Natchez Indian Woman and Daughter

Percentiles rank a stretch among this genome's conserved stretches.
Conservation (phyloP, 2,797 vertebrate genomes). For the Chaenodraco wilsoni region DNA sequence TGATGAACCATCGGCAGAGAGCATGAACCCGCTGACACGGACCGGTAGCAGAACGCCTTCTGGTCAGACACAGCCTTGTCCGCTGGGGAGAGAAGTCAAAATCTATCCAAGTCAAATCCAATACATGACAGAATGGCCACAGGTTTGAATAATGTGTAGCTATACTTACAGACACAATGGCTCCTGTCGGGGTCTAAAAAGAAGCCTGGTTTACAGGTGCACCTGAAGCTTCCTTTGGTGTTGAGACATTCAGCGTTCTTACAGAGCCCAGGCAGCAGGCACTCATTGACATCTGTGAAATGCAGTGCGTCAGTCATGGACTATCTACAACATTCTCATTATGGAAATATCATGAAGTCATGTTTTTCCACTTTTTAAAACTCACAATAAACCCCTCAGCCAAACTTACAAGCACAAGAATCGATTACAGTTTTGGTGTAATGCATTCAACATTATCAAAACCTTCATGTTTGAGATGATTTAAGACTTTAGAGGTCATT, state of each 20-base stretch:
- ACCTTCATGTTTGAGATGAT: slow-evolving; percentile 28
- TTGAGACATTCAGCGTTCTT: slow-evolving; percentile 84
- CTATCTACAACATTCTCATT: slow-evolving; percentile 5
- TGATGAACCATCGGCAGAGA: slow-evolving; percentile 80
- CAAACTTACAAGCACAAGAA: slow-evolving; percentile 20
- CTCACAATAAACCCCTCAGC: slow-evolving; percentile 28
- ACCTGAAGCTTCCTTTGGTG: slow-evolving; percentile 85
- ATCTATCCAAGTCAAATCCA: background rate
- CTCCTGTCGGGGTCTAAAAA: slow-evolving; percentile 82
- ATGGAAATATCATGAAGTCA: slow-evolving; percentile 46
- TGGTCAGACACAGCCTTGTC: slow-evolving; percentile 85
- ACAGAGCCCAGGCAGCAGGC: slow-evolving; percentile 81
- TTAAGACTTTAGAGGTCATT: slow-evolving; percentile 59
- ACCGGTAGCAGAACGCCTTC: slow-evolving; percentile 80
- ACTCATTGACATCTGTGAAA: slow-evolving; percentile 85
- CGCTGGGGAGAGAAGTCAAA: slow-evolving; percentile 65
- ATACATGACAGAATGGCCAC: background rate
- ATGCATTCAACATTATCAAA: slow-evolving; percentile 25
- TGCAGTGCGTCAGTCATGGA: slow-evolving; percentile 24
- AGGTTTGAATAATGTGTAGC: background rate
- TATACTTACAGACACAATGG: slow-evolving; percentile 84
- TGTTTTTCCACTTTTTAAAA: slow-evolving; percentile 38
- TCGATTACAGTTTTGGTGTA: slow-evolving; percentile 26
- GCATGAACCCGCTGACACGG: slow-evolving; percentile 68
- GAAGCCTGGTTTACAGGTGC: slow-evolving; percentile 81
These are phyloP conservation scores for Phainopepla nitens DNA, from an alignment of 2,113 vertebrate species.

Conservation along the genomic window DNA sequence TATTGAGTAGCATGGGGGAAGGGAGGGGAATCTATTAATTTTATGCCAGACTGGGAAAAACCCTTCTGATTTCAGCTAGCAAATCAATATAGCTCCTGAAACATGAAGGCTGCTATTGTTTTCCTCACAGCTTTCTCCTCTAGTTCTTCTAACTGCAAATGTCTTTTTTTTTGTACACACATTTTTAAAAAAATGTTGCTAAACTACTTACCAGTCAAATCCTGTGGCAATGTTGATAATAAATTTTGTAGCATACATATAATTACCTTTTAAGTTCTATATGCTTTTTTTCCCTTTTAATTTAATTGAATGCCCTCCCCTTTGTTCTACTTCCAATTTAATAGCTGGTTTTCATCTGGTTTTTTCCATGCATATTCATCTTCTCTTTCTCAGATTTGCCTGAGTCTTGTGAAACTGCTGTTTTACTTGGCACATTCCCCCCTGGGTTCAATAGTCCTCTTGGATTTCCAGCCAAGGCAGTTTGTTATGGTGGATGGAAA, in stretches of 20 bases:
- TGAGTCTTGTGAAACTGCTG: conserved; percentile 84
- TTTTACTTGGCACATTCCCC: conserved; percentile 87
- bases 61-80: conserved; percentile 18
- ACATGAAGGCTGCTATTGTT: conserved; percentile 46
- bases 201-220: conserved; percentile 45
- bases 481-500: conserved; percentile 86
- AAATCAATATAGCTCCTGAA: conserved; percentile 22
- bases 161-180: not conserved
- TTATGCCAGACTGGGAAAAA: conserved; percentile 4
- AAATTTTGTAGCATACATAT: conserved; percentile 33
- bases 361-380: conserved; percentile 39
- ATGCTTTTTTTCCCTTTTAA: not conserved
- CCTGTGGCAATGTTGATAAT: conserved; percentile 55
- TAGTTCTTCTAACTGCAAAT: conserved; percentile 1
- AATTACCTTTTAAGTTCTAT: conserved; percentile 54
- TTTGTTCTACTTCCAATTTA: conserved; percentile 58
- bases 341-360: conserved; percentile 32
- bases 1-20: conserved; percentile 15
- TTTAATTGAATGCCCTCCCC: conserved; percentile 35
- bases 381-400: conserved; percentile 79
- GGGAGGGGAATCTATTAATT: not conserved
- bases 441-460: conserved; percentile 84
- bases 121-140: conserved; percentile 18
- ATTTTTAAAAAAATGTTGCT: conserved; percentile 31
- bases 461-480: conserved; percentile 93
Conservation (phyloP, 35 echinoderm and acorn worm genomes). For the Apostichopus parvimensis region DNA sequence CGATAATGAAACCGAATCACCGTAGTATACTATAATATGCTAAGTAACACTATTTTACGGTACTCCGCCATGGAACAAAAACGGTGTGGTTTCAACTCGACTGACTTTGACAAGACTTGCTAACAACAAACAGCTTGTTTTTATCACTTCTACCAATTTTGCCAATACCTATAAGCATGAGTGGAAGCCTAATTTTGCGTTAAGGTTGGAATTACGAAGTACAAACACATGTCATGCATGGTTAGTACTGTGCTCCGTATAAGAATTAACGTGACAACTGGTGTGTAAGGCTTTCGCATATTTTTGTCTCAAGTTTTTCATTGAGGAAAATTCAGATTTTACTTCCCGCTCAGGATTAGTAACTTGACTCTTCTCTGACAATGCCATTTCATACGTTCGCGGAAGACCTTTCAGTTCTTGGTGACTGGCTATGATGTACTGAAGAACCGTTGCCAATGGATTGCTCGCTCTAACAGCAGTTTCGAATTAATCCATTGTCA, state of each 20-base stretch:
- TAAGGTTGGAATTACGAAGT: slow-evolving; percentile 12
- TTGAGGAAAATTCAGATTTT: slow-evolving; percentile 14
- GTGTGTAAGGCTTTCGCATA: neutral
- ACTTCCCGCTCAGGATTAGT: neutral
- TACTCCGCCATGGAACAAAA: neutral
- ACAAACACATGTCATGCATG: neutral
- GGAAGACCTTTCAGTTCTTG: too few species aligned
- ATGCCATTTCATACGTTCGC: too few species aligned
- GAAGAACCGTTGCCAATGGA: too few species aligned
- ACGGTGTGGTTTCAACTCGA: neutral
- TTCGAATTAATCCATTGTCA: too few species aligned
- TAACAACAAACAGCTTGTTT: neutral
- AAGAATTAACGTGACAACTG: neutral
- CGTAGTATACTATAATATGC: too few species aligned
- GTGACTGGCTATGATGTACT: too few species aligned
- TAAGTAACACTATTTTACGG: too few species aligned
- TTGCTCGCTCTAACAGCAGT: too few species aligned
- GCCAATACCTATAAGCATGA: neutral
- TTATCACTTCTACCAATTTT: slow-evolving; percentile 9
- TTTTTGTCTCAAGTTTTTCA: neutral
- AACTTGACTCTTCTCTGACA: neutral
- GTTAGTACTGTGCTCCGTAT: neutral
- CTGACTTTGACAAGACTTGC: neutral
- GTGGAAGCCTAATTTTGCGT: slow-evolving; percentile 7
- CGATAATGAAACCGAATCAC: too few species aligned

In 1682 the French explorer La Salle and his party were the first Europeans to record contact with the Natchez Indians The French established Fort Rosalie with help from the Natchez in 1716. Antoine Simon Le Page du Pratz, a Frenchman who lived among the Natchez in the early 1720s, wrote about their way of life in three volume entitled Histoire de la Louisiane. An artist produced this illustration of a woman and her daughter from his description. Women primarily worked farming and gathering food while men hunted and fished. Inheritance was determined through the female line in Natchez culture. More about the Natchez may be seen at Emerald Mound and the Grand Village of the Natchez today. As the English and French struggled for control of the new world, the Natchez sided with the English and were defeated in a war with the French in 1729. Those who survived were forced to leave this area.

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